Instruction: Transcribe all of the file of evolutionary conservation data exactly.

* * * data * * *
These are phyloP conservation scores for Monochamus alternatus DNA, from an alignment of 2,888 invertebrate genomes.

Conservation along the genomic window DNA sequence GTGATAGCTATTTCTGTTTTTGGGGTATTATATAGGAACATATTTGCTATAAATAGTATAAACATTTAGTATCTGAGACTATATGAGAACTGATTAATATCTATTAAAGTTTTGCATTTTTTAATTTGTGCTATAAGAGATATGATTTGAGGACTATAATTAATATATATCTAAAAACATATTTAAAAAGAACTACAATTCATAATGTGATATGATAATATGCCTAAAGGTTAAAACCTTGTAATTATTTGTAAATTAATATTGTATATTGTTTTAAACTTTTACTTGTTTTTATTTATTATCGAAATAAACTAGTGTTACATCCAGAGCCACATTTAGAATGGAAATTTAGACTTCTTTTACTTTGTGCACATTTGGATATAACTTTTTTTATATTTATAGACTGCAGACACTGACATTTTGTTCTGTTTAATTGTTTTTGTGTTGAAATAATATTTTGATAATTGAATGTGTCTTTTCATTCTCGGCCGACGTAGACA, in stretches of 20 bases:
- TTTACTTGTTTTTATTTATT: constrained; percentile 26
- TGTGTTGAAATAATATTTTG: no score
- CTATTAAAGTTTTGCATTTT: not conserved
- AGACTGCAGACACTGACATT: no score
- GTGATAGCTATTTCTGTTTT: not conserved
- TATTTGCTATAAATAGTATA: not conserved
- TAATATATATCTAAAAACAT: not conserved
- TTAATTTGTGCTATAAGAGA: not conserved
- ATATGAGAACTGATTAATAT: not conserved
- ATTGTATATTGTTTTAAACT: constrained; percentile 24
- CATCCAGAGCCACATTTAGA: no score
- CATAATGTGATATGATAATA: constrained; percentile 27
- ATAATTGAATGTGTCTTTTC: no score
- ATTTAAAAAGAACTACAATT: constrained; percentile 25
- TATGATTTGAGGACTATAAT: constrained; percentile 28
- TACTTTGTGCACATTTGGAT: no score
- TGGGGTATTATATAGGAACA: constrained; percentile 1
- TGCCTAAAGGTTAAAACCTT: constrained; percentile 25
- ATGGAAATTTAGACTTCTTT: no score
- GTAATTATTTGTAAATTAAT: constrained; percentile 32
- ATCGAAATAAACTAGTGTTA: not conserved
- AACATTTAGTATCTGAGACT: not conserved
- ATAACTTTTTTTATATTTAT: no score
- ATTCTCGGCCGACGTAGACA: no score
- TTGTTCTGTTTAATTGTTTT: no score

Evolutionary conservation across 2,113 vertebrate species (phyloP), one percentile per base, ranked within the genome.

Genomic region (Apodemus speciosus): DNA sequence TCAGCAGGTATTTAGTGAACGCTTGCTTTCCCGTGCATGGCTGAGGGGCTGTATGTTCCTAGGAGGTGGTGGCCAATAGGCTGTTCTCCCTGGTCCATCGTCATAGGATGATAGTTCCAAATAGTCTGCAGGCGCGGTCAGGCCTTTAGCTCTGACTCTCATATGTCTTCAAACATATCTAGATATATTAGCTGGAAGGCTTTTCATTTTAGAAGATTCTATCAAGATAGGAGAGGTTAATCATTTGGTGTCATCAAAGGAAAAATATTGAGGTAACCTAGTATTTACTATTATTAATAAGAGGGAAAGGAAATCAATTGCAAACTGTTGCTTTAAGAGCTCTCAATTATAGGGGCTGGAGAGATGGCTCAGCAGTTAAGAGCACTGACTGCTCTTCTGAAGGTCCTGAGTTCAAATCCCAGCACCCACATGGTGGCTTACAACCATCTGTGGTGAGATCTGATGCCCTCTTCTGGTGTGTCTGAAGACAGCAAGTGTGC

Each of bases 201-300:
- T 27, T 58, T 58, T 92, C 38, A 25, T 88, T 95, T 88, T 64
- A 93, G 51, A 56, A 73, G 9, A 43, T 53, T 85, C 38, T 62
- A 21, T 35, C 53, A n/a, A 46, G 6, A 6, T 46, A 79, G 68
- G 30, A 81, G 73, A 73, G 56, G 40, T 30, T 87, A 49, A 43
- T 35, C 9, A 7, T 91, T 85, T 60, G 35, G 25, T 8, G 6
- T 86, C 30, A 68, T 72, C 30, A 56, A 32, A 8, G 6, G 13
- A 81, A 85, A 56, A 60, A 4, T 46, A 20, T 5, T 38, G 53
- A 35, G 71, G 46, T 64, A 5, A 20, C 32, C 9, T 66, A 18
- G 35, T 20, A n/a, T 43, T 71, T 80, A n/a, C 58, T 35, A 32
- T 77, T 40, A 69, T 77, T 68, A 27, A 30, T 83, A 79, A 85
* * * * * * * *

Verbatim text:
These are phyloP conservation scores for Monochamus alternatus DNA, from an alignment of 2,888 invertebrate genomes.

Conservation along the genomic window DNA sequence GTGATAGCTATTTCTGTTTTTGGGGTATTATATAGGAACATATTTGCTATAAATAGTATAAACATTTAGTATCTGAGACTATATGAGAACTGATTAATATCTATTAAAGTTTTGCATTTTTTAATTTGTGCTATAAGAGATATGATTTGAGGACTATAATTAATATATATCTAAAAACATATTTAAAAAGAACTACAATTCATAATGTGATATGATAATATGCCTAAAGGTTAAAACCTTGTAATTATTTGTAAATTAATATTGTATATTGTTTTAAACTTTTACTTGTTTTTATTTATTATCGAAATAAACTAGTGTTACATCCAGAGCCACATTTAGAATGGAAATTTAGACTTCTTTTACTTTGTGCACATTTGGATATAACTTTTTTTATATTTATAGACTGCAGACACTGACATTTTGTTCTGTTTAATTGTTTTTGTGTTGAAATAATATTTTGATAATTGAATGTGTCTTTTCATTCTCGGCCGACGTAGACA, in stretches of 20 bases:
- TTTACTTGTTTTTATTTATT: constrained; percentile 26
- TGTGTTGAAATAATATTTTG: no score
- CTATTAAAGTTTTGCATTTT: not conserved
- AGACTGCAGACACTGACATT: no score
- GTGATAGCTATTTCTGTTTT: not conserved
- TATTTGCTATAAATAGTATA: not conserved
- TAATATATATCTAAAAACAT: not conserved
- TTAATTTGTGCTATAAGAGA: not conserved
- ATATGAGAACTGATTAATAT: not conserved
- ATTGTATATTGTTTTAAACT: constrained; percentile 24
- CATCCAGAGCCACATTTAGA: no score
- CATAATGTGATATGATAATA: constrained; percentile 27
- ATAATTGAATGTGTCTTTTC: no score
- ATTTAAAAAGAACTACAATT: constrained; percentile 25
- TATGATTTGAGGACTATAAT: constrained; percentile 28
- TACTTTGTGCACATTTGGAT: no score
- TGGGGTATTATATAGGAACA: constrained; percentile 1
- TGCCTAAAGGTTAAAACCTT: constrained; percentile 25
- ATGGAAATTTAGACTTCTTT: no score
- GTAATTATTTGTAAATTAAT: constrained; percentile 32
- ATCGAAATAAACTAGTGTTA: not conserved
- AACATTTAGTATCTGAGACT: not conserved
- ATAACTTTTTTTATATTTAT: no score
- ATTCTCGGCCGACGTAGACA: no score
- TTGTTCTGTTTAATTGTTTT: no score

Evolutionary conservation across 2,113 vertebrate species (phyloP), one percentile per base, ranked within the genome.

Genomic region (Apodemus speciosus): DNA sequence TCAGCAGGTATTTAGTGAACGCTTGCTTTCCCGTGCATGGCTGAGGGGCTGTATGTTCCTAGGAGGTGGTGGCCAATAGGCTGTTCTCCCTGGTCCATCGTCATAGGATGATAGTTCCAAATAGTCTGCAGGCGCGGTCAGGCCTTTAGCTCTGACTCTCATATGTCTTCAAACATATCTAGATATATTAGCTGGAAGGCTTTTCATTTTAGAAGATTCTATCAAGATAGGAGAGGTTAATCATTTGGTGTCATCAAAGGAAAAATATTGAGGTAACCTAGTATTTACTATTATTAATAAGAGGGAAAGGAAATCAATTGCAAACTGTTGCTTTAAGAGCTCTCAATTATAGGGGCTGGAGAGATGGCTCAGCAGTTAAGAGCACTGACTGCTCTTCTGAAGGTCCTGAGTTCAAATCCCAGCACCCACATGGTGGCTTACAACCATCTGTGGTGAGATCTGATGCCCTCTTCTGGTGTGTCTGAAGACAGCAAGTGTGC

Each of bases 201-300:
- T 27, T 58, T 58, T 92, C 38, A 25, T 88, T 95, T 88, T 64
- A 93, G 51, A 56, A 73, G 9, A 43, T 53, T 85, C 38, T 62
- A 21, T 35, C 53, A n/a, A 46, G 6, A 6, T 46, A 79, G 68
- G 30, A 81, G 73, A 73, G 56, G 40, T 30, T 87, A 49, A 43
- T 35, C 9, A 7, T 91, T 85, T 60, G 35, G 25, T 8, G 6
- T 86, C 30, A 68, T 72, C 30, A 56, A 32, A 8, G 6, G 13
- A 81, A 85, A 56, A 60, A 4, T 46, A 20, T 5, T 38, G 53
- A 35, G 71, G 46, T 64, A 5, A 20, C 32, C 9, T 66, A 18
- G 35, T 20, A n/a, T 43, T 71, T 80, A n/a, C 58, T 35, A 32
- T 77, T 40, A 69, T 77, T 68, A 27, A 30, T 83, A 79, A 85